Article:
The Astonishing Ōyu Stone Circles

Every country has its own historical treasures that leave us agape with wonder. These historical sites were built by ancient civilizations in every part of the world.  Some historic marvels include the ancient ruins of Machu Picchu, also known as Lost City of the Incas, in Peru. It lies on top of a mountain that’s only accessible by train or a four-day trek. Then there’s the historical archaeological city of Petra, in Jordan. The ancient city, possibly established as early as 312 BC, is also known as Rose City, because of the color of the stone used to carve it. It is famous for its rock-cut architecture and water conduit system.  Another example is Stonehenge, in Wiltshire, England.  It is a ring of standing stones that are set within earthworks (artificial changes in land level), right in the middle of the densest complex of the Neolithic and Bronze Age monuments in England, including several hundred burial mounds.

Ancient monuments and cities gives us a glimpse of how the history, culture, and traditions of a nation and its people somehow evolved. These ancient structures are a fascinating means to answer some of the questions we may have about the past. Japan has its own story to tell about its rich history.

Manza. | katsuuu 44

The Sannai-Maruyama is located southwest of Aomori City. These historical ruins can be traced to the Jōmon period (about 12,000 BCE),  a time when the country was inhabited by a nomadic culture that later evolved into a degree of sedentism and cultural complexity.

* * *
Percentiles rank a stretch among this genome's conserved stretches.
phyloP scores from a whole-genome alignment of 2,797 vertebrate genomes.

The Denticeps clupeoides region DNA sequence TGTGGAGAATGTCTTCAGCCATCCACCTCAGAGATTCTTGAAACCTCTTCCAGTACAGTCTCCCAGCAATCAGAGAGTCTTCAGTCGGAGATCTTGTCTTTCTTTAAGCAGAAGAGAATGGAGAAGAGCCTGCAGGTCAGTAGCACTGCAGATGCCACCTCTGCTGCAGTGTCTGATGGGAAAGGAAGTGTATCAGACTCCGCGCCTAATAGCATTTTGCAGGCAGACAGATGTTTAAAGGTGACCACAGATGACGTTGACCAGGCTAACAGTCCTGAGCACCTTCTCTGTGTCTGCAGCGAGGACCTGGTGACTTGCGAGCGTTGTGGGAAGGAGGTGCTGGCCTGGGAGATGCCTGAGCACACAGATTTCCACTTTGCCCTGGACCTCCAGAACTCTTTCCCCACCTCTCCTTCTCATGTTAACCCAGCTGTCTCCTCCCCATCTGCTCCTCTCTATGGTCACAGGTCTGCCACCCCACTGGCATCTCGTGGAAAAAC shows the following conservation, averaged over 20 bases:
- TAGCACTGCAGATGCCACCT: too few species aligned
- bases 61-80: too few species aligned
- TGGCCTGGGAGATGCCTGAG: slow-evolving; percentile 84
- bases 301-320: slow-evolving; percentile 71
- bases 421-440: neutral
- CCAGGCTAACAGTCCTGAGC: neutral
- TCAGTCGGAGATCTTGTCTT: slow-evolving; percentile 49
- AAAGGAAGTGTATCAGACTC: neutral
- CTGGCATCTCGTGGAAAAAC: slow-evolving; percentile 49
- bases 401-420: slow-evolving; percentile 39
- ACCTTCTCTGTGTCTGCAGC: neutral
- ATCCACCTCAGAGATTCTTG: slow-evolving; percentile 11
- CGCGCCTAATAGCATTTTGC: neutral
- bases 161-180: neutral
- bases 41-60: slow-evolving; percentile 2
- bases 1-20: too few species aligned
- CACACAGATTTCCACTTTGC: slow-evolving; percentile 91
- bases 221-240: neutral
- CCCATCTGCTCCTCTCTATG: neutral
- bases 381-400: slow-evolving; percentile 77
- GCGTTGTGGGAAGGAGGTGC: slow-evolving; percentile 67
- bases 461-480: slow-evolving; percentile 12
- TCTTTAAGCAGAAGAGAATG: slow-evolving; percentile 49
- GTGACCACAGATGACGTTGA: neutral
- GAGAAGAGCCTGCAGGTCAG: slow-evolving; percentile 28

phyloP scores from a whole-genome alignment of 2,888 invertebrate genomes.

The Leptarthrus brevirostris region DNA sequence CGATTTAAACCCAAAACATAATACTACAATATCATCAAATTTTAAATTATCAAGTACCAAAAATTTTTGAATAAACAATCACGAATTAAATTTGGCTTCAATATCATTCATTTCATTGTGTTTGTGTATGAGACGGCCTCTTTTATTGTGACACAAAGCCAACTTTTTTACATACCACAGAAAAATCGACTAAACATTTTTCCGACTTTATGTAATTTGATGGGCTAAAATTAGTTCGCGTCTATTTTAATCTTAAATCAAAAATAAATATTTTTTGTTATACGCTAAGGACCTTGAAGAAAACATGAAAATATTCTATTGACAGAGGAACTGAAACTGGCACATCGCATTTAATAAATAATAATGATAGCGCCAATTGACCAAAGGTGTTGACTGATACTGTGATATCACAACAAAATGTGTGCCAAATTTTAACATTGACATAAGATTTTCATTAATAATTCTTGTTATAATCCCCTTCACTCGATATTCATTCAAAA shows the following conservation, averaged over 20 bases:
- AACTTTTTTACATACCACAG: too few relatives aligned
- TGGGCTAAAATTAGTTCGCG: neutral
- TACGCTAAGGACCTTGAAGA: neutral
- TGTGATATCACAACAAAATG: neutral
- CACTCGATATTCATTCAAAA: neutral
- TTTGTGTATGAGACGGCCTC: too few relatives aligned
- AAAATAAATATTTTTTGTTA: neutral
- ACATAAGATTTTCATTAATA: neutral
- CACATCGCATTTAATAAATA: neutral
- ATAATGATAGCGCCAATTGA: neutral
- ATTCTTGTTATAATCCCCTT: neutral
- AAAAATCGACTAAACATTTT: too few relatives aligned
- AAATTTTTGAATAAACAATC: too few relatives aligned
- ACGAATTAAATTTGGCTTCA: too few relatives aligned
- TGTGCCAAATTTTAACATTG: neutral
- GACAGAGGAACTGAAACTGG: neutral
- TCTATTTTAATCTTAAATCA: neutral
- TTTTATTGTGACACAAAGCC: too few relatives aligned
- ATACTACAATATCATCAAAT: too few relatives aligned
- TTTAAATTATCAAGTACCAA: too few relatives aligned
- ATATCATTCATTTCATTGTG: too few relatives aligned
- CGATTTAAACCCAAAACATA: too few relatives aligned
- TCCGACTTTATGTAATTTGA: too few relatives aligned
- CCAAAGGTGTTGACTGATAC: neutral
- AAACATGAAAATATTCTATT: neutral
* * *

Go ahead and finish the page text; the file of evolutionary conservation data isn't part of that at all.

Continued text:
Another amazing archaeological site in Japan is the Ōyu Stone Circles (大湯環状列石 ), or Ōyu Kanjyō Resseki, located in the city of Kazuno, Akita Prefecture in the Tōhoku region of Japan. It also dates back to the late Jōmon period.

Ōyu Stone Circles. |Chris Lewis

The Ōyu Stone Circles, discovered in 1931, are two large stone circles on an artificially flattened plain on the left bank of the Ōyu River. The bigger stone circle is called the Manza circle. It has a diameter of 46 meters: the largest found in Japan. The slightly smaller stone circle is named the Nonakado circle. It is 42 meters in diameter and is located a few meters away from the Manza.

Each stone circle is made from river stones that seem to have been brought from another river about 7 kilometers away. Each circle contains a smaller cluster of stone including standing and elongated stones that form a sundial pointing towards the sunset on the summer solstice. The arrangement of the stones allows the calculation of the winter solstice, the vernal equinox  (the moment in which the plane of Earth’s equator passes through the center of the Sun), and  the sun’s movement. The Manza and the Nonakado circles and other remains were designated a Special National Historic Site of Japan in 1956 by the Japanese government and were submitted for inscription on the UNESCO World Heritage List as one of the Jōmon Archaeological Sites in Hokkaidō.